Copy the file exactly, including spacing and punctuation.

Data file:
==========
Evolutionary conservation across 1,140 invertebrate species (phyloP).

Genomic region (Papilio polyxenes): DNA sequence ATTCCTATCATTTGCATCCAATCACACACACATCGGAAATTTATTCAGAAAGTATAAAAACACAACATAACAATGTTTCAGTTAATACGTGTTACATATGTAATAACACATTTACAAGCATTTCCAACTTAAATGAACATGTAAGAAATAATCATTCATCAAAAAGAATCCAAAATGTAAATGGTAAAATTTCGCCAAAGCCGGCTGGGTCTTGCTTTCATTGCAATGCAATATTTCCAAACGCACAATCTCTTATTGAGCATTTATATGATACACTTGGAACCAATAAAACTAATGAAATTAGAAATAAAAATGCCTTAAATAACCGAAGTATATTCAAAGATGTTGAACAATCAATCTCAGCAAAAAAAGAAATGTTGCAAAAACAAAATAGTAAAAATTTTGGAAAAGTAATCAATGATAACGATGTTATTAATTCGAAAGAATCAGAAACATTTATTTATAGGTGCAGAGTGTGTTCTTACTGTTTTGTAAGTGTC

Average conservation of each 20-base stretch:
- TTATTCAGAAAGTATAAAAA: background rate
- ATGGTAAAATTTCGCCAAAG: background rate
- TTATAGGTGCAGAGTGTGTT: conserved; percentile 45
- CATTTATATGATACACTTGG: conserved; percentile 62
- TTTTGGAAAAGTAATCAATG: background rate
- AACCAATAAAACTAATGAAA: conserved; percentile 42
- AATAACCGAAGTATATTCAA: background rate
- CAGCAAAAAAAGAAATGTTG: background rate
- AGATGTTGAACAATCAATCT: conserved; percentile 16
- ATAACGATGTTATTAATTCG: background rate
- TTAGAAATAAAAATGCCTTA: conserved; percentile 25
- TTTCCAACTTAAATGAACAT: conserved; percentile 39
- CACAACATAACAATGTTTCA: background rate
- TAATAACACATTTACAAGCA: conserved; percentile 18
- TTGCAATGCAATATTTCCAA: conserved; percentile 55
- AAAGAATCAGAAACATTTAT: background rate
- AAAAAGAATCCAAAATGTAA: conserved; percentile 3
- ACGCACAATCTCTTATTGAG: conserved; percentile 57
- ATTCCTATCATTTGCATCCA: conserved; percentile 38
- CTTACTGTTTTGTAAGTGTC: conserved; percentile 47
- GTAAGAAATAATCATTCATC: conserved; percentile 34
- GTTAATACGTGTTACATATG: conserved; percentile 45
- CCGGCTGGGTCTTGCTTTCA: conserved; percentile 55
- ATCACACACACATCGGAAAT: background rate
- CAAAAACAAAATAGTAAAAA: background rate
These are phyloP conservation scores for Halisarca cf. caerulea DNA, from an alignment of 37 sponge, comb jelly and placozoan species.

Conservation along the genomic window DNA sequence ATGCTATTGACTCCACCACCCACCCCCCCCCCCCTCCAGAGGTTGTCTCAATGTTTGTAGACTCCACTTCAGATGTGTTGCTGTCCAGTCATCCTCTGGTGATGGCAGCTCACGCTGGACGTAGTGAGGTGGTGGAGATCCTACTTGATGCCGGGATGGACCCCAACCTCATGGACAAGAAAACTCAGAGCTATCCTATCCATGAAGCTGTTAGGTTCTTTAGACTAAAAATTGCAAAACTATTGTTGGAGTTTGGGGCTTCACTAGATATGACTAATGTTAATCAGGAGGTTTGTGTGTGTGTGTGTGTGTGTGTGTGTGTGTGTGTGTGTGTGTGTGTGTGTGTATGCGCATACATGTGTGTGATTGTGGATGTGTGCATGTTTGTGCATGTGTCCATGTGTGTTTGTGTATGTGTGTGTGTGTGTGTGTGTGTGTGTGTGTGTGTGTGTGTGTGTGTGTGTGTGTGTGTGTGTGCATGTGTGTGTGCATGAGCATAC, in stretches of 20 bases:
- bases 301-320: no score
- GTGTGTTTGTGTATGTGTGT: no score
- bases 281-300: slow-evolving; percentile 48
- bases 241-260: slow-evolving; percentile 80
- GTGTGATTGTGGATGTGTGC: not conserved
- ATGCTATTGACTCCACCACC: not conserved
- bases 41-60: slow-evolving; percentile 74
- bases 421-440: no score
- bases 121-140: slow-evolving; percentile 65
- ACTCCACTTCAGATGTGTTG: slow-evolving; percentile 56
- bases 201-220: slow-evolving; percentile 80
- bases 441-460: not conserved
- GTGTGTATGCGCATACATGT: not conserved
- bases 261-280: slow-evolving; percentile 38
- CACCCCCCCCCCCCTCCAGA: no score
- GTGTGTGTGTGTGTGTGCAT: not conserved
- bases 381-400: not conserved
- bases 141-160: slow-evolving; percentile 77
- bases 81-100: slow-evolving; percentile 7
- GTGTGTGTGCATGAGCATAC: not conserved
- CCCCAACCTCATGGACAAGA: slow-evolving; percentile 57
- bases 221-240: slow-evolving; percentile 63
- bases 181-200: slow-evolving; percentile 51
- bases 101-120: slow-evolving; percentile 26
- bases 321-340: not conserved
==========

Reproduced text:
Evolutionary conservation across 1,140 invertebrate species (phyloP).

Genomic region (Papilio polyxenes): DNA sequence ATTCCTATCATTTGCATCCAATCACACACACATCGGAAATTTATTCAGAAAGTATAAAAACACAACATAACAATGTTTCAGTTAATACGTGTTACATATGTAATAACACATTTACAAGCATTTCCAACTTAAATGAACATGTAAGAAATAATCATTCATCAAAAAGAATCCAAAATGTAAATGGTAAAATTTCGCCAAAGCCGGCTGGGTCTTGCTTTCATTGCAATGCAATATTTCCAAACGCACAATCTCTTATTGAGCATTTATATGATACACTTGGAACCAATAAAACTAATGAAATTAGAAATAAAAATGCCTTAAATAACCGAAGTATATTCAAAGATGTTGAACAATCAATCTCAGCAAAAAAAGAAATGTTGCAAAAACAAAATAGTAAAAATTTTGGAAAAGTAATCAATGATAACGATGTTATTAATTCGAAAGAATCAGAAACATTTATTTATAGGTGCAGAGTGTGTTCTTACTGTTTTGTAAGTGTC

Average conservation of each 20-base stretch:
- TTATTCAGAAAGTATAAAAA: background rate
- ATGGTAAAATTTCGCCAAAG: background rate
- TTATAGGTGCAGAGTGTGTT: conserved; percentile 45
- CATTTATATGATACACTTGG: conserved; percentile 62
- TTTTGGAAAAGTAATCAATG: background rate
- AACCAATAAAACTAATGAAA: conserved; percentile 42
- AATAACCGAAGTATATTCAA: background rate
- CAGCAAAAAAAGAAATGTTG: background rate
- AGATGTTGAACAATCAATCT: conserved; percentile 16
- ATAACGATGTTATTAATTCG: background rate
- TTAGAAATAAAAATGCCTTA: conserved; percentile 25
- TTTCCAACTTAAATGAACAT: conserved; percentile 39
- CACAACATAACAATGTTTCA: background rate
- TAATAACACATTTACAAGCA: conserved; percentile 18
- TTGCAATGCAATATTTCCAA: conserved; percentile 55
- AAAGAATCAGAAACATTTAT: background rate
- AAAAAGAATCCAAAATGTAA: conserved; percentile 3
- ACGCACAATCTCTTATTGAG: conserved; percentile 57
- ATTCCTATCATTTGCATCCA: conserved; percentile 38
- CTTACTGTTTTGTAAGTGTC: conserved; percentile 47
- GTAAGAAATAATCATTCATC: conserved; percentile 34
- GTTAATACGTGTTACATATG: conserved; percentile 45
- CCGGCTGGGTCTTGCTTTCA: conserved; percentile 55
- ATCACACACACATCGGAAAT: background rate
- CAAAAACAAAATAGTAAAAA: background rate
These are phyloP conservation scores for Halisarca cf. caerulea DNA, from an alignment of 37 sponge, comb jelly and placozoan species.

Conservation along the genomic window DNA sequence ATGCTATTGACTCCACCACCCACCCCCCCCCCCCTCCAGAGGTTGTCTCAATGTTTGTAGACTCCACTTCAGATGTGTTGCTGTCCAGTCATCCTCTGGTGATGGCAGCTCACGCTGGACGTAGTGAGGTGGTGGAGATCCTACTTGATGCCGGGATGGACCCCAACCTCATGGACAAGAAAACTCAGAGCTATCCTATCCATGAAGCTGTTAGGTTCTTTAGACTAAAAATTGCAAAACTATTGTTGGAGTTTGGGGCTTCACTAGATATGACTAATGTTAATCAGGAGGTTTGTGTGTGTGTGTGTGTGTGTGTGTGTGTGTGTGTGTGTGTGTGTGTGTGTGTATGCGCATACATGTGTGTGATTGTGGATGTGTGCATGTTTGTGCATGTGTCCATGTGTGTTTGTGTATGTGTGTGTGTGTGTGTGTGTGTGTGTGTGTGTGTGTGTGTGTGTGTGTGTGTGTGTGTGTGTGCATGTGTGTGTGCATGAGCATAC, in stretches of 20 bases:
- bases 301-320: no score
- GTGTGTTTGTGTATGTGTGT: no score
- bases 281-300: slow-evolving; percentile 48
- bases 241-260: slow-evolving; percentile 80
- GTGTGATTGTGGATGTGTGC: not conserved
- ATGCTATTGACTCCACCACC: not conserved
- bases 41-60: slow-evolving; percentile 74
- bases 421-440: no score
- bases 121-140: slow-evolving; percentile 65
- ACTCCACTTCAGATGTGTTG: slow-evolving; percentile 56
- bases 201-220: slow-evolving; percentile 80
- bases 441-460: not conserved
- GTGTGTATGCGCATACATGT: not conserved
- bases 261-280: slow-evolving; percentile 38
- CACCCCCCCCCCCCTCCAGA: no score
- GTGTGTGTGTGTGTGTGCAT: not conserved
- bases 381-400: not conserved
- bases 141-160: slow-evolving; percentile 77
- bases 81-100: slow-evolving; percentile 7
- GTGTGTGTGCATGAGCATAC: not conserved
- CCCCAACCTCATGGACAAGA: slow-evolving; percentile 57
- bases 221-240: slow-evolving; percentile 63
- bases 181-200: slow-evolving; percentile 51
- bases 101-120: slow-evolving; percentile 26
- bases 321-340: not conserved